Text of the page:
Where there's a cycle in this graph we are seeing a mutual intolerance of people with different ideas. An example might be people who think the Earth is flat and people who think it is round. Who is right? It's impossible to say without diving into the issues themselves.
flat earthers <=> round earthers
Note that I'm talking about liberalism in the general definitional sense, not in the modern U.S. politics sense (i.e. "the left").
So, how about this graph taken from real life (the <=> represents two edges, one pointing in each direction):
anti-racists <=> white racists -> non-whites
However, deletion of 'anti-racists' leaves the racism intact. I'd argue that this form of graph appears in many places where there is an illiberal group intolerant of a type two group and a liberal group locked in mutual intolerance with the illiberal group. The inverse setup doesn't really appear because, as I noted before, edges pointing to type two nodes represent a sort of intolerance that is anathema to liberals.
I'd also argue that there is a strong implication that these sorts of edges are the most important to remove—because, as demonstrated, doing so causes the rest of the graph to collapse. They are the "root cause", if you will, of many webs of interconnected intolerances.
It should be obvious that this model denies the assertion made by many modern American 'conservatives' that intolerances are all equivalent and relative, "the tolerant left", etcetera. I would say the water is most muddied by the fact that our 'left' and 'right' do not map cleanly onto liberal and illiberal. It's easy and sexy—but invalid—to apply the same political label to someone who thinks gay couples should be able to enjoy the same legal benefits as heterosexual married couples, and someone who thinks all white people should be killed.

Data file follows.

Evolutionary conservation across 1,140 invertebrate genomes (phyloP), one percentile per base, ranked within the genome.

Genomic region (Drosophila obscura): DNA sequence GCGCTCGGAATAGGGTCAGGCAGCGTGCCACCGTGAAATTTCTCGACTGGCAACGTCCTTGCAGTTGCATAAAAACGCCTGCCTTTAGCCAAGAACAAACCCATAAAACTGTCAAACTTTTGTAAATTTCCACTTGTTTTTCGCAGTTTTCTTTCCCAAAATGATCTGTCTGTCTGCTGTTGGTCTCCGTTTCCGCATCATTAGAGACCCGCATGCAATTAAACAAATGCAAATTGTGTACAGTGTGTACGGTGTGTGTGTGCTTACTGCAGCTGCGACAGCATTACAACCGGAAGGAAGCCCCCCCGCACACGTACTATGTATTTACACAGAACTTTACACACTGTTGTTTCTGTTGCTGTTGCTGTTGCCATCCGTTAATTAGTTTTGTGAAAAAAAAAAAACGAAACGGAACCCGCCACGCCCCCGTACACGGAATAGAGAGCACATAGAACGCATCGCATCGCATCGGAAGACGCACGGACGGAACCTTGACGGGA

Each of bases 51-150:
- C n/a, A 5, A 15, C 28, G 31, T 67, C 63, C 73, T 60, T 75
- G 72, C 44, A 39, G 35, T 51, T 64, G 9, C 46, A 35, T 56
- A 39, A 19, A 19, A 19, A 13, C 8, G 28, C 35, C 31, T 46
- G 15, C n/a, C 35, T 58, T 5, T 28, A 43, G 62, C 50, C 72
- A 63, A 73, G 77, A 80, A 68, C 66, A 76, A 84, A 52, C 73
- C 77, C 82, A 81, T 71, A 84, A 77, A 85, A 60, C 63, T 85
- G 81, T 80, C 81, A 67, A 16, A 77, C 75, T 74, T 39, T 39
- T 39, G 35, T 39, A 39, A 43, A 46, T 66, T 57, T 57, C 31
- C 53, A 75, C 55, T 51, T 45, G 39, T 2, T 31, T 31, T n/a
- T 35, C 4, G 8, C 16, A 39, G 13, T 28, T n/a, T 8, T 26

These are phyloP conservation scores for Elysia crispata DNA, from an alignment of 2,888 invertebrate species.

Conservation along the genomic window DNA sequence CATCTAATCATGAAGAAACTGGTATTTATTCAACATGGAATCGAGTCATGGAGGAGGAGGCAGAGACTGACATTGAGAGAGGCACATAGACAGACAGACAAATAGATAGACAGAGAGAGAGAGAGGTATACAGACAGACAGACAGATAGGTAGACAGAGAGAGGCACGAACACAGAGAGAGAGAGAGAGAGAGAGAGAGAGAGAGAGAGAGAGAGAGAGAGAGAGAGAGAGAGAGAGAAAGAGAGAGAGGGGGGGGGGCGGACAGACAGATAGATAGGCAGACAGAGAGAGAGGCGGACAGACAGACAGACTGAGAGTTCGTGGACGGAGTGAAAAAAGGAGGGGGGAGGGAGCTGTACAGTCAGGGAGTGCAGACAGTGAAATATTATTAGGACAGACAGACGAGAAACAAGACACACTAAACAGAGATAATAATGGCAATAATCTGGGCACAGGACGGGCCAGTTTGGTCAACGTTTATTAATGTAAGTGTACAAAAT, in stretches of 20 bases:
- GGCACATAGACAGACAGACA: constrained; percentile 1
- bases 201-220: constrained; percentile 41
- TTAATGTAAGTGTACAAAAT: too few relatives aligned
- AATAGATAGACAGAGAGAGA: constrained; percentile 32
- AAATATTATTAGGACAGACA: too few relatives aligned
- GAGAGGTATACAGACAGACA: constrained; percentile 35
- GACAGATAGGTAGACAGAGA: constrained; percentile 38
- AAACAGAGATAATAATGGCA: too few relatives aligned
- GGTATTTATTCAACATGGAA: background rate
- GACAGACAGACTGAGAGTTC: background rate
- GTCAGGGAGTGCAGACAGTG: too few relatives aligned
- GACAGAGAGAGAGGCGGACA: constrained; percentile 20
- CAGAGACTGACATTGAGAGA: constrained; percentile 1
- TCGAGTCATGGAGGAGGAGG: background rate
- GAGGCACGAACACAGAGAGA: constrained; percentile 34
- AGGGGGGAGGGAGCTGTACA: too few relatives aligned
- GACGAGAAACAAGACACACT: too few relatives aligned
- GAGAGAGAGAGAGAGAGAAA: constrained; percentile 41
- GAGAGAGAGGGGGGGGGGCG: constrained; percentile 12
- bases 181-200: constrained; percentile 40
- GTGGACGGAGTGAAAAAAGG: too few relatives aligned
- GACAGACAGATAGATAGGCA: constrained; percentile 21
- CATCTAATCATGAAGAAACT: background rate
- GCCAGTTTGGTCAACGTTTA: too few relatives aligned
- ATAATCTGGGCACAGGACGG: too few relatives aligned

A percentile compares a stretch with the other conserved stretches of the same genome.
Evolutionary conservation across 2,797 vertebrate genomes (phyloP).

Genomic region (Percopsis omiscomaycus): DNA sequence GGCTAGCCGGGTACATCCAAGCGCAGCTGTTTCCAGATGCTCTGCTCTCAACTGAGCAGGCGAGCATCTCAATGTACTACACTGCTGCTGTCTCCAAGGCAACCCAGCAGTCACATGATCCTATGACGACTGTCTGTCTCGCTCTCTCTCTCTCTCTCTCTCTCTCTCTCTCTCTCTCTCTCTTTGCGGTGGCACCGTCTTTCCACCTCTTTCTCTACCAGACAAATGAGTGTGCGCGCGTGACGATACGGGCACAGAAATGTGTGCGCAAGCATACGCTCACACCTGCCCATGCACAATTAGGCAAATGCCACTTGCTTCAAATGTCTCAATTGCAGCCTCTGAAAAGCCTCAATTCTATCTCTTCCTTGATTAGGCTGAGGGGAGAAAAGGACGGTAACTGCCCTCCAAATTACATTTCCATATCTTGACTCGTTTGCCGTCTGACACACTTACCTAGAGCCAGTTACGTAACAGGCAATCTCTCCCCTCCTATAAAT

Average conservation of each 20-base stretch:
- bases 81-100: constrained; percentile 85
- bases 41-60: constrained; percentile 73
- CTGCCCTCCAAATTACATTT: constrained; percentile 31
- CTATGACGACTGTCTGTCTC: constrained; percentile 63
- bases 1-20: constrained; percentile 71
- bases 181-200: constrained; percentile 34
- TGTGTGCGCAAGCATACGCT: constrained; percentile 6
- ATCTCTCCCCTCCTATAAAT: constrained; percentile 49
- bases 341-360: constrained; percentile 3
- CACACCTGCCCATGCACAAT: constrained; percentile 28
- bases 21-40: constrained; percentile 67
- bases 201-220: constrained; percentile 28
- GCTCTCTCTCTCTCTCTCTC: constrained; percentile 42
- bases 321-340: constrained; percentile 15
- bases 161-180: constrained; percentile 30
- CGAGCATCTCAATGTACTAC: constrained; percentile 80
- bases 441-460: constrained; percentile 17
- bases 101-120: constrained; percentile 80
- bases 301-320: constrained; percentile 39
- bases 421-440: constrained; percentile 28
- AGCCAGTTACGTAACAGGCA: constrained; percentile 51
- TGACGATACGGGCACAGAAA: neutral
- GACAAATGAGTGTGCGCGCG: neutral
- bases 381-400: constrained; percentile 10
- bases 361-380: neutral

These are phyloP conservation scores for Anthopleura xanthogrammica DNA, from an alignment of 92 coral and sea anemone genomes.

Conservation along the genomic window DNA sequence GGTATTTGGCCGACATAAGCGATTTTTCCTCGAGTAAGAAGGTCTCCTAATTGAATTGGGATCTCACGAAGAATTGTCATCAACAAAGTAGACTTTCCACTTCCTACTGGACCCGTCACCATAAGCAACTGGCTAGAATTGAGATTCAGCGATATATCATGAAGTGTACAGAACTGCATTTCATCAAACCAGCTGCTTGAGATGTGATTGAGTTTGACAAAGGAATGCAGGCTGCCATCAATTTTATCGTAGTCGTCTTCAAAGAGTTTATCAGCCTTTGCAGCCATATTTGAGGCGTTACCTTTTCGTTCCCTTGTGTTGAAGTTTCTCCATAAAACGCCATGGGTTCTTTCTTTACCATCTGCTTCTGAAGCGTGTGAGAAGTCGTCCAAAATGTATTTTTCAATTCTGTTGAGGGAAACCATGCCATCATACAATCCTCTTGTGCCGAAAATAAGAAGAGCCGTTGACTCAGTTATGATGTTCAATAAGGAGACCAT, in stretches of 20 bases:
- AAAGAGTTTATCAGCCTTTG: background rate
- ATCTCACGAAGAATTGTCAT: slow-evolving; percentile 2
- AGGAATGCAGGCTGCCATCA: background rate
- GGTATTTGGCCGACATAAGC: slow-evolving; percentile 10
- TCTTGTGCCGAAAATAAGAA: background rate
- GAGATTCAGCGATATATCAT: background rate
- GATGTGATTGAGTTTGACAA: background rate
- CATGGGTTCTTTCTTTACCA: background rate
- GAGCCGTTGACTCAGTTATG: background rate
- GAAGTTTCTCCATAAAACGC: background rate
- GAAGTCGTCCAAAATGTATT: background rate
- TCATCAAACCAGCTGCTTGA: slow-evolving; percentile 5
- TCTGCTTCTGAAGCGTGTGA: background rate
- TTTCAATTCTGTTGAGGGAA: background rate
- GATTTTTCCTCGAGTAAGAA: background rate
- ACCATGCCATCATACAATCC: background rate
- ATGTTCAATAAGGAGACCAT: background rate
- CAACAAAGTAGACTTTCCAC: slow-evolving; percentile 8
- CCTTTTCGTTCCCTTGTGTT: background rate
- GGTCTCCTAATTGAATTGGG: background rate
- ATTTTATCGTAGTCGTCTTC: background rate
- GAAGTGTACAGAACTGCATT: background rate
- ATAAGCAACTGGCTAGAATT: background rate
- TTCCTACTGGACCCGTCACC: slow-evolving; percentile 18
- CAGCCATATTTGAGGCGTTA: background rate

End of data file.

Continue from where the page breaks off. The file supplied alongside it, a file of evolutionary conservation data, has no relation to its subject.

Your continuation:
P.S. Damore is a moron and his pseudoscientific screed was legitimately offensive to his co-workers. That's fine justification for him to be fired from his job at a private company. As for the rest of it, we live in a culture of growing illiberalism and zeal for generating outrage. It's a bummer.
A lot of people made a lot of politicized fuss about the Damore thing, but the simple fact is that his document contained offensive generalizations about women and if I was a woman I would not want to work with him. He's free to say whatever he wants; as I said before, though, this is a fine justification for termination.
A lot of people from all sides of the spectrum made it a political issue, because of course they did. The left said Google didn't act quickly or harshly enough and the right acted like Damore's right to speak freely was being taken from him. I'm not one of those people and I'm not interested in discussing the issue in terms of 'ideologies'. Ultimately, as I've said before, what he did does not have to be viewed through a political lens for it to be a legitimate justification for termination.